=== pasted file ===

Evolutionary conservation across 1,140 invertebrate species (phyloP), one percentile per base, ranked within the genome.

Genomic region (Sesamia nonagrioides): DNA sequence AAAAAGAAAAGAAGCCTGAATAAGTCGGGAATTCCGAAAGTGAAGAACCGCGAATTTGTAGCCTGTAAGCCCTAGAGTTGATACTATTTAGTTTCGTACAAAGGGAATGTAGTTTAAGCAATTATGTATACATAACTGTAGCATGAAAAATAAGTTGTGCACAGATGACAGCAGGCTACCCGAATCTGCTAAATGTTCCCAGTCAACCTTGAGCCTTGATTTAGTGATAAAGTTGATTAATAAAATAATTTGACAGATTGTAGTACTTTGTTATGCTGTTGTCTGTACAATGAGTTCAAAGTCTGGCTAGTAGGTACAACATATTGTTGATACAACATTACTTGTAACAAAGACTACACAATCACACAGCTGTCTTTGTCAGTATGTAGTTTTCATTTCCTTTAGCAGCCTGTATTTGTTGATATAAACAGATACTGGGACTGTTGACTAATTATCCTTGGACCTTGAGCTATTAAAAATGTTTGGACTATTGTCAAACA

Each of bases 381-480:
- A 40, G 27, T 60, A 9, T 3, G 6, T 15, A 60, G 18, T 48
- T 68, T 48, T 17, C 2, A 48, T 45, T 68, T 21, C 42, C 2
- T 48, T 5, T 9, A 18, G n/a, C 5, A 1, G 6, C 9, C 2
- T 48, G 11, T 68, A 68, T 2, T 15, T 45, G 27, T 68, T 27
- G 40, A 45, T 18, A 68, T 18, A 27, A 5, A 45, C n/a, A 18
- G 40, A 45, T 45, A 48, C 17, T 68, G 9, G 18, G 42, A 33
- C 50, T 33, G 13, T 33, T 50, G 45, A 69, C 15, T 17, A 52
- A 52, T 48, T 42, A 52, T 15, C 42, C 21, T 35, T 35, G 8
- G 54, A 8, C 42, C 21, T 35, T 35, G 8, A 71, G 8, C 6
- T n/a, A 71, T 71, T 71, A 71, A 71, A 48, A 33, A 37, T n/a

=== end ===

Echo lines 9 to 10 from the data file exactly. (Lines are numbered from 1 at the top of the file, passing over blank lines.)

- G 40, A 45, T 45, A 48, C 17, T 68, G 9, G 18, G 42, A 33
- C 50, T 33, G 13, T 33, T 50, G 45, A 69, C 15, T 17, A 52